Chapter 5 covers inferential statistics for predictive analytics. Topics in-
clude generalization, test hypothesis, estimation, prediction, and decision. We
cover various dependence methods in this category, including linear and logistics regressions, polynomial regression, Bayesian regression, auto-regression,
factor analysis, and survival analysis. We save the Decision Tree (DT) learning techniques Classication and Regression Tree (CART) for a later chapter,
given its close similarity with other DT techniques from the ML community.
PART III Articial Intelligence for Analytics
Chapter 6
presents the traditional symbolic AI approach to analytics.
This chapter provides a detailed account of uncertainty and describes various
well-established formal approaches to handling uncertainty, some of which are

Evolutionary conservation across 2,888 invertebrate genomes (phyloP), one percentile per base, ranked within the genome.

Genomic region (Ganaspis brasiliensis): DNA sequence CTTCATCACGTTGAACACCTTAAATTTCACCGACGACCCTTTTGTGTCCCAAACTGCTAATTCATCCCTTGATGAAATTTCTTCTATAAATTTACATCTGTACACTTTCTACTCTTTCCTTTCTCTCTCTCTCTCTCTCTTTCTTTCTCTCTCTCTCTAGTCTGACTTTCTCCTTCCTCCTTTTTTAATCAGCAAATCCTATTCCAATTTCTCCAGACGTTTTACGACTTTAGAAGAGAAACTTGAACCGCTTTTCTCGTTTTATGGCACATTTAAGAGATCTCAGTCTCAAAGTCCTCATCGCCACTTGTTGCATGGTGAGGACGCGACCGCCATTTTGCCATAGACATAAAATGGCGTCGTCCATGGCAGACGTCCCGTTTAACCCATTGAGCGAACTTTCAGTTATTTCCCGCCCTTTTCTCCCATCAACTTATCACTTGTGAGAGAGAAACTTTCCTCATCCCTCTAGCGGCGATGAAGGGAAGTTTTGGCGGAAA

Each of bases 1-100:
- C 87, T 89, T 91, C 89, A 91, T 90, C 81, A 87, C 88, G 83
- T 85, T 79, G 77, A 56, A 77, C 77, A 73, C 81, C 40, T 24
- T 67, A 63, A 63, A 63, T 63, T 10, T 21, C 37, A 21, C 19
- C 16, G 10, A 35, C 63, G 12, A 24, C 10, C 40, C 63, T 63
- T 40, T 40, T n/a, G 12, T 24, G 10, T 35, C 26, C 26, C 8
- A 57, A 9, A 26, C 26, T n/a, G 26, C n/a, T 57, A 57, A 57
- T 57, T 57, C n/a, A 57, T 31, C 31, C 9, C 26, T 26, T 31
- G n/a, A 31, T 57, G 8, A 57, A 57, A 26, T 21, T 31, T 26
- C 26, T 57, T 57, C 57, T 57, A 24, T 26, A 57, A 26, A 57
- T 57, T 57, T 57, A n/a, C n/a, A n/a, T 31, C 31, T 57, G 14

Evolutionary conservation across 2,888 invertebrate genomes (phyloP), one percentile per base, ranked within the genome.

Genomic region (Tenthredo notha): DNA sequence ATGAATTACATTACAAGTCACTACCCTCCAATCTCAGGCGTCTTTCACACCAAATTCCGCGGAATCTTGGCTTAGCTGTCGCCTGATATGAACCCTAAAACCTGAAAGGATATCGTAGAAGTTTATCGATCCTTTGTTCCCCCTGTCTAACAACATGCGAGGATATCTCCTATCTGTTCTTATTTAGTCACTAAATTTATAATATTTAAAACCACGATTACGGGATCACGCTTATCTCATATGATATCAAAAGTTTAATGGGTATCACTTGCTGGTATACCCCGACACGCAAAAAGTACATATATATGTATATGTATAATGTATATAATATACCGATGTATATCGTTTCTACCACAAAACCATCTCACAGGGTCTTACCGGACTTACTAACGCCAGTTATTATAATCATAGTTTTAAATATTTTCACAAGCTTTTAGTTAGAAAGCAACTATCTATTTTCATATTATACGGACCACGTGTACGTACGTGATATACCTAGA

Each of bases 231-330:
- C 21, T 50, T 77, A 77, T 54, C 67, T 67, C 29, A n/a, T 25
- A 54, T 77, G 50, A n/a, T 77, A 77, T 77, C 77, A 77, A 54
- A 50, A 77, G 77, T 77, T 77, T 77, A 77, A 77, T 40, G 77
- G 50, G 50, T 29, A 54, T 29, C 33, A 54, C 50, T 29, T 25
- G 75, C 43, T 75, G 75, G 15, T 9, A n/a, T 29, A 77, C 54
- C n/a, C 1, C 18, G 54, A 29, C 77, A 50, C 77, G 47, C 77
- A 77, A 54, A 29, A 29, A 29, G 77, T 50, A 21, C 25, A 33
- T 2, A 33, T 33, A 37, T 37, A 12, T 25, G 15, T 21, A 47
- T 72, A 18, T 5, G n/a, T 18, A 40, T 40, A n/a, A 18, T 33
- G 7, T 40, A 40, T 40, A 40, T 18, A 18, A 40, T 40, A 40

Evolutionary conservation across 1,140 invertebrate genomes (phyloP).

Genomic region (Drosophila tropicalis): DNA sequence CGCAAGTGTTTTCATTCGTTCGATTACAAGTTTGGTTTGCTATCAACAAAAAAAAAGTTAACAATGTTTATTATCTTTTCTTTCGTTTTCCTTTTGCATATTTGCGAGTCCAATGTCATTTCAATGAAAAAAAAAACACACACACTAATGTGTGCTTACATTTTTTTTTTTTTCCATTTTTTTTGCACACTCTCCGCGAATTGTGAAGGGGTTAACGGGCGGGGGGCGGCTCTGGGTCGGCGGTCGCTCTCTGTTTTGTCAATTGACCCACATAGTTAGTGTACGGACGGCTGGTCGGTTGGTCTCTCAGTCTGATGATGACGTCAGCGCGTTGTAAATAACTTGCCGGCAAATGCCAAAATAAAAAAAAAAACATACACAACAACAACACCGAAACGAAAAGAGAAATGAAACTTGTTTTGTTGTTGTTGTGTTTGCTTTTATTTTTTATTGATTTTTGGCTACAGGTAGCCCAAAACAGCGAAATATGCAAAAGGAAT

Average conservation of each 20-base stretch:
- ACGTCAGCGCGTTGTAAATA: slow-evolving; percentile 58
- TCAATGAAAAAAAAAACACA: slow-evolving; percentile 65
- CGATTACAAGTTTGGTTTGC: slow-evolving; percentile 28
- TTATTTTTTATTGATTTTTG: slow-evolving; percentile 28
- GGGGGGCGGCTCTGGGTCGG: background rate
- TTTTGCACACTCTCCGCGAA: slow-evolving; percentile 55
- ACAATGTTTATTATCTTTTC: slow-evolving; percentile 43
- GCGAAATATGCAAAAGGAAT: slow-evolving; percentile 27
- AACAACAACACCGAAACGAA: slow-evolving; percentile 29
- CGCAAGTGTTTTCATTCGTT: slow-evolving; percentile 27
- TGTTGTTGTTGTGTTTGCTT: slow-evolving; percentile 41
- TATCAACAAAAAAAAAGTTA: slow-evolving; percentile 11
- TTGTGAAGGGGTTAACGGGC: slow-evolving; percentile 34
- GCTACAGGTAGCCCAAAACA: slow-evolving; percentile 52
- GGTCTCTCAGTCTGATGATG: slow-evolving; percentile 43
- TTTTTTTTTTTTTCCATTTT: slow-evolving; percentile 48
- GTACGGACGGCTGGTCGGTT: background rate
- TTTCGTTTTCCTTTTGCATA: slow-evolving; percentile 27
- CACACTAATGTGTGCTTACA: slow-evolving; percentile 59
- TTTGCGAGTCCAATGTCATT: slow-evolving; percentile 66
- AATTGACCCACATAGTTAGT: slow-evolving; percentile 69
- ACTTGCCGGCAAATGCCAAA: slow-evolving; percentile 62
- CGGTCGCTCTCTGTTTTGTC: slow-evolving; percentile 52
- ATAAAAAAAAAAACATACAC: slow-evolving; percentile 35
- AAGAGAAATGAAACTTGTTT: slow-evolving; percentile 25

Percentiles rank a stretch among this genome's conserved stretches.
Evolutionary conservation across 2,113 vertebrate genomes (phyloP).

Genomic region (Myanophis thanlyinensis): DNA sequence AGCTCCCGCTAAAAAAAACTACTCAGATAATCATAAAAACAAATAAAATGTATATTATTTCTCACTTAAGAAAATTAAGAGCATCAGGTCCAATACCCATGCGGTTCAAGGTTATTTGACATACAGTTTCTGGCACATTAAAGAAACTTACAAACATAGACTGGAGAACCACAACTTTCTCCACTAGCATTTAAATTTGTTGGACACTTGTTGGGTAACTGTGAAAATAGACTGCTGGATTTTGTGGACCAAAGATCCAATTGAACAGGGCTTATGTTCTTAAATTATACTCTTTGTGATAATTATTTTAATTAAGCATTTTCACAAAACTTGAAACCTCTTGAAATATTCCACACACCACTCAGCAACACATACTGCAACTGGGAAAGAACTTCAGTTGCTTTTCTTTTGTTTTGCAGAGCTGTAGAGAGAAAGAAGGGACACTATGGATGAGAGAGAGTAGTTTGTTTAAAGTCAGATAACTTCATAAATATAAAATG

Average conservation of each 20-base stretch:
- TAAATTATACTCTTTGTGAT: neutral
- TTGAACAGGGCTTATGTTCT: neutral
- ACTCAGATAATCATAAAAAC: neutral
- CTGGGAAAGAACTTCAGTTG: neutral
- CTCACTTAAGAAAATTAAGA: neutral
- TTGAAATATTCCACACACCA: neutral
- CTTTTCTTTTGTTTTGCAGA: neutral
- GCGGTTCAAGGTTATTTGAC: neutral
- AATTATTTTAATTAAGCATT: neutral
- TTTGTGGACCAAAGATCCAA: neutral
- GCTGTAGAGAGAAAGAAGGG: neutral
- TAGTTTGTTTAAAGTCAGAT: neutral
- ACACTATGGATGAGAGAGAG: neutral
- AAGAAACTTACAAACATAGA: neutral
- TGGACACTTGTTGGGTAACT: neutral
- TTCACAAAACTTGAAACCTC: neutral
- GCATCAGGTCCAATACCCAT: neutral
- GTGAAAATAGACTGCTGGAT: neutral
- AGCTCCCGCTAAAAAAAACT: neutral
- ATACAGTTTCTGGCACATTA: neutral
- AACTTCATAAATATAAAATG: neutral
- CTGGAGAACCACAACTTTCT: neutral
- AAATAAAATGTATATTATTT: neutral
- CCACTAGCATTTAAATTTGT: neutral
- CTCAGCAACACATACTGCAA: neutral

to be covered in more detail in subsequent chapters.
Chapter 7
presents several probabilistic graphical models for analytics.
We start with Naïve Bayesian Classiers (NBCs), move to their generalizations, the
k -dependence
Naïve Bayesian Classiers (k NBCs), and, nally, ex-
plore the most general Bayesian Belief Networks (BNs). The chapter presents
various evidence propagation algorithms. There is not always an intuitive explanation of how evidence is propagated up and down the arrows in a BN
model via abductive (explanation-based) and deductive (causal) inferencing.
This is largely due to the conditional independence assumption and, as a consequence, separation among variables. To understand evidence propagation
behavior and also to identify sources of inferencing ineciency, readers are
Preface
xvii
therefore encouraged to go through in as much detail as they can the theory
underlying BN technology and propagation algorithms.
Chapter 8
describes the use of the Inuence Diagram (ID) and sym-
bolic argumentation technologies to make decisions using prescriptive analytics. The BN and rule-based formalisms for hypothesis evaluation do not